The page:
Well, we are going to take a trip back to Paris today, but not with Dodsworth this time. Today we will be visiting with The Mighty Lalouche, who might have lived just at the turn of the century – the 20th century, that would be. When you first see him, you might wonder…mighty? for he is a small, but nimble postman. He loved his job and he had a beautiful finch, Geneviève, to keep him company. He was a happy and content man, well almost. He only wanted an apartment with a view of the bustling new city lights!
Lalouche was distressed to learn one day that he had been replaced by, of all things, an electric autocar. Now what would he do?!?! Enter THE MIGHTY LALOUCHE determined to save his tiny apartment and home for Geneviève, he answers an advertisement for sparring partners. WHAT? You might ask yourself. How could this tiny little man spar with some of the biggest names in French boxing? Well, you will have to see for yourself.
The back story behind the book of the author and illustrator is almost as fascinating as the book itself. I have included several links so that you can read for yourself the exquisite detail that went into the TWO year process of illustrating The Mighty Lalouche! I thought it was so interesting that Matthew Olshan wanted to write a book for Sophie Blackall to illustrate, so in his words “I sneakily asked her what kinds of things she was interested in. She mentioned she liked to collect old pictures of boxers, especially extremely skinny ones with big billowing boxing trunks. As Sophie described these antique portraits, the Mighty Lalouche leaped into my imagination, complete with meticulously groomed mustache and beloved finch. The story came later: our humble postman loses his job; becomes a sparring partner to make ends meet; and discovers, much to everyone’s surprise, that he’s invincible in the ring.” Isn’t that marvelous! I love that sort of collaboration between an author and his illustrator. Blackall decided that she wanted to create the illustrations using Tatebanko, Japanese paper dioramas. To that end she drew, painted and cut out thousands of tiny pieces of paper to make Parisian streets and boxing ring crowds and Lalouche’s cozy apartment.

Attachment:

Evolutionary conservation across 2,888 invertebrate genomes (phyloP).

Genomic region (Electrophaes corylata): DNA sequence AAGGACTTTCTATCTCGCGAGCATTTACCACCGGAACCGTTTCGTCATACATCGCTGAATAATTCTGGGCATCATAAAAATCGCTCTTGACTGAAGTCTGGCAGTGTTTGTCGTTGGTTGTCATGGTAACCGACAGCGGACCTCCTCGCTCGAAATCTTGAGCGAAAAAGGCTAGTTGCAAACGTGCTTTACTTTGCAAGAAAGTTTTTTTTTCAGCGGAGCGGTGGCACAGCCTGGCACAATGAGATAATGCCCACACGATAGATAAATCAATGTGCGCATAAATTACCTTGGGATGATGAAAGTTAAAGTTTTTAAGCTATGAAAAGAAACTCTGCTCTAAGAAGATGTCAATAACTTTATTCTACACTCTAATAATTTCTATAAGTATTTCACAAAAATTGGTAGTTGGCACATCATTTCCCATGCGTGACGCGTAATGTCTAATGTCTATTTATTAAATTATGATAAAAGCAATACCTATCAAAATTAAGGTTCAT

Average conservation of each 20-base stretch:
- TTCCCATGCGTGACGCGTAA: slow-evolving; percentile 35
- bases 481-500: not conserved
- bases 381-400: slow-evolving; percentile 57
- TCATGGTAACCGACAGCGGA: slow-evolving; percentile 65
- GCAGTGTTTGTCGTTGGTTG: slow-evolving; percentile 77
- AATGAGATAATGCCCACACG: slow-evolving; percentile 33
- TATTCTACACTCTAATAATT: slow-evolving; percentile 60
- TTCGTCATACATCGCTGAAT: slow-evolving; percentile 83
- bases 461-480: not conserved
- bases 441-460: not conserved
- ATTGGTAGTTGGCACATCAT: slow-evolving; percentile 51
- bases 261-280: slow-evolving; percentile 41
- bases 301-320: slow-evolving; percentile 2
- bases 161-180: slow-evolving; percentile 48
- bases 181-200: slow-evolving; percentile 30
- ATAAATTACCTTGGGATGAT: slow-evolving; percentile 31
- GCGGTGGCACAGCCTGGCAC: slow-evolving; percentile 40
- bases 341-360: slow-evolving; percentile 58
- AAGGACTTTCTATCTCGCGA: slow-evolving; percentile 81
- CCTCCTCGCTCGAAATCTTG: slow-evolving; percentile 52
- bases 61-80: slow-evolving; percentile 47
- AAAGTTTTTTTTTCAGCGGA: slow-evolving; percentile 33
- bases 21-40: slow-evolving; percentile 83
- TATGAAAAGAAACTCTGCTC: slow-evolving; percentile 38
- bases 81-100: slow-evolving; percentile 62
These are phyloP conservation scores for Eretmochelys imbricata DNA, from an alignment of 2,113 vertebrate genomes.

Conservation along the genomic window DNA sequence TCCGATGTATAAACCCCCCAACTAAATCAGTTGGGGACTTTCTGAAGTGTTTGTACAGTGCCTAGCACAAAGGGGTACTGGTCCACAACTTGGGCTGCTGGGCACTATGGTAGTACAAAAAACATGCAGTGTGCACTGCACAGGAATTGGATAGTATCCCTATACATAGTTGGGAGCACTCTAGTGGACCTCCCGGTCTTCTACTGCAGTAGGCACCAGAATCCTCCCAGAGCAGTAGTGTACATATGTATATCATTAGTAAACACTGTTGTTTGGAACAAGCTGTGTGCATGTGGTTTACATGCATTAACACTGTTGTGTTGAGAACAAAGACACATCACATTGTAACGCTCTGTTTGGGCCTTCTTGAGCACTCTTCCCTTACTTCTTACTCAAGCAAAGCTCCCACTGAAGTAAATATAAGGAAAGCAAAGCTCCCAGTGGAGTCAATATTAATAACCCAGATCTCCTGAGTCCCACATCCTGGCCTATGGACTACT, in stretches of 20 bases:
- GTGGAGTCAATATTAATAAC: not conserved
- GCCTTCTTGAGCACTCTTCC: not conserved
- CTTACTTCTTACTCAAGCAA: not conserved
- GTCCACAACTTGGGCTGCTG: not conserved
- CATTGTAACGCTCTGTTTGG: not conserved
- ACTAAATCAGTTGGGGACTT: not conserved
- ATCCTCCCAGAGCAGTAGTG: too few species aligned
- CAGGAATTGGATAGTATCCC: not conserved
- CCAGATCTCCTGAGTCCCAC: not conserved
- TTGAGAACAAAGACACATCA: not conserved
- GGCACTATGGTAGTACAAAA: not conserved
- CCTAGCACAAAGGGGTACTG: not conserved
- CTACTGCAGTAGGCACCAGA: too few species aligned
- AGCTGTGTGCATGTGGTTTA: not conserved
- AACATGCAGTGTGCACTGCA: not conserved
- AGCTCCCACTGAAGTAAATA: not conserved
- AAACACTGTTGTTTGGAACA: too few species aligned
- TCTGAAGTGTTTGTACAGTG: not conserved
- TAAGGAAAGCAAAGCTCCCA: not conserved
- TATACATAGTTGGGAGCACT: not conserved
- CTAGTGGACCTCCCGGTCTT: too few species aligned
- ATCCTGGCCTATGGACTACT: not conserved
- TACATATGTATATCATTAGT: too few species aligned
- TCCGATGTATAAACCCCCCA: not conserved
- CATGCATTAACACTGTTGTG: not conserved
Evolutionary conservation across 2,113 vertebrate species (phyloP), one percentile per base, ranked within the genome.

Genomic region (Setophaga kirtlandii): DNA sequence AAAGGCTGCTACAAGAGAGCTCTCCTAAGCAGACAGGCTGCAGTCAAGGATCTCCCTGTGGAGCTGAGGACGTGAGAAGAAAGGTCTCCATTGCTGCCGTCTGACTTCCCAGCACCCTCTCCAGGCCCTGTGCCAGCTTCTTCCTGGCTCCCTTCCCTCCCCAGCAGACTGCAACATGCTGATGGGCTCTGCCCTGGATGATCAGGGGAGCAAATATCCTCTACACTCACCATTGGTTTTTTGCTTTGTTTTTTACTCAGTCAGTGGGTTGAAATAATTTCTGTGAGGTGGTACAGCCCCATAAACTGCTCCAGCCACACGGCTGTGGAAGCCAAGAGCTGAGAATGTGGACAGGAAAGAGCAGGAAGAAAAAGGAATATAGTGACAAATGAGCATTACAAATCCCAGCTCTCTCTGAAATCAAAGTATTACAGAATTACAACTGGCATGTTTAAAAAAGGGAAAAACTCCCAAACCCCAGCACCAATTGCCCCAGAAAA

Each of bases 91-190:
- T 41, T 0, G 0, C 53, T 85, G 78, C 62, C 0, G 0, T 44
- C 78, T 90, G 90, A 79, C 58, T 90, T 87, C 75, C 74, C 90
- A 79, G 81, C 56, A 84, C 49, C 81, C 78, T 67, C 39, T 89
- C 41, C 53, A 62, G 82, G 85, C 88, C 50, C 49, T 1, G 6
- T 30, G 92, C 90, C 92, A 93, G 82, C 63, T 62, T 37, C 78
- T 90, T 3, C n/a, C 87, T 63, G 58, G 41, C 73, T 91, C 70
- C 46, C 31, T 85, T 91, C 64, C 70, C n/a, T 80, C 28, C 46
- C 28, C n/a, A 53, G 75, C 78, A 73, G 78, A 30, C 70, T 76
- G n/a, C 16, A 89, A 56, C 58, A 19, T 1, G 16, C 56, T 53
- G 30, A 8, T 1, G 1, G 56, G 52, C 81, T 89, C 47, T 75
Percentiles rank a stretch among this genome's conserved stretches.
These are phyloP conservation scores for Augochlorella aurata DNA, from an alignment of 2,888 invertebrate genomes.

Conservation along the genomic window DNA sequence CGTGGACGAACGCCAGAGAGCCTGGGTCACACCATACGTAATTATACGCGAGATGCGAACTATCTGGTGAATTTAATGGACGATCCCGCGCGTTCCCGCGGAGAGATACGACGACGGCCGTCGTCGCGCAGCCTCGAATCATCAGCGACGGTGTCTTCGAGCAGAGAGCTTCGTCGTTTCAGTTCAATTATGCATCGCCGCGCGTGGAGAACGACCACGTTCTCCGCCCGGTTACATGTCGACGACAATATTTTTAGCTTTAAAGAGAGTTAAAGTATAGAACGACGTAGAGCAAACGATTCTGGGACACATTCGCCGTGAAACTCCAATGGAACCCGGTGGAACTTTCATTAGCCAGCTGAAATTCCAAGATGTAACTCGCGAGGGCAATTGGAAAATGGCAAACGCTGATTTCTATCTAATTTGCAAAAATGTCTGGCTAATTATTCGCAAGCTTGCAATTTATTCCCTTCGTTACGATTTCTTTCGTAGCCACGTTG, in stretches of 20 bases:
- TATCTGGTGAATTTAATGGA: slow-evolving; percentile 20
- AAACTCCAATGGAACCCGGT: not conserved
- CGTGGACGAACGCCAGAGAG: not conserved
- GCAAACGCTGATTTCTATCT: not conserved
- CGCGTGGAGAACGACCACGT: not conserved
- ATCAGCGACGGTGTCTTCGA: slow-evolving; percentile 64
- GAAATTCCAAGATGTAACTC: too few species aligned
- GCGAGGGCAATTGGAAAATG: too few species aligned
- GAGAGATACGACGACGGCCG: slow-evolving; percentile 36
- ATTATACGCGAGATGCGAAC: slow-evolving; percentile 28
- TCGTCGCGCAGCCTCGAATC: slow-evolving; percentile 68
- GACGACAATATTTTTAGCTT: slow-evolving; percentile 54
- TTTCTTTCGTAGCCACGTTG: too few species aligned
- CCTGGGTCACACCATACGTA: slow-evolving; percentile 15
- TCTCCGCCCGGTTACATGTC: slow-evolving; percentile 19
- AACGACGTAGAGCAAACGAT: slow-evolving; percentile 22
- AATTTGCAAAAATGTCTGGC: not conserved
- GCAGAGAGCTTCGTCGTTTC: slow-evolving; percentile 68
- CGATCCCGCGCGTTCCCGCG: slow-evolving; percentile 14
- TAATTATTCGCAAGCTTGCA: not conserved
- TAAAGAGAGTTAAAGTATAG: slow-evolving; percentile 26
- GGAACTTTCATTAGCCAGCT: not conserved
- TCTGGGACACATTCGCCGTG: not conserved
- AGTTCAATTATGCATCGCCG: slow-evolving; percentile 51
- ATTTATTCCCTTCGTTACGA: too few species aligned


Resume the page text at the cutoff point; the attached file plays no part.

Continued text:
The Mighty Lalouche is just right for children from 5 to 8, I think, who will appreciate the story of the underdog and his determination to overcome his bit of adversity and keep a home for himself and his beloved bird!
For more on Sophie Blackall and her artwork, check out this article where she discusses her process over on HuffPost Books.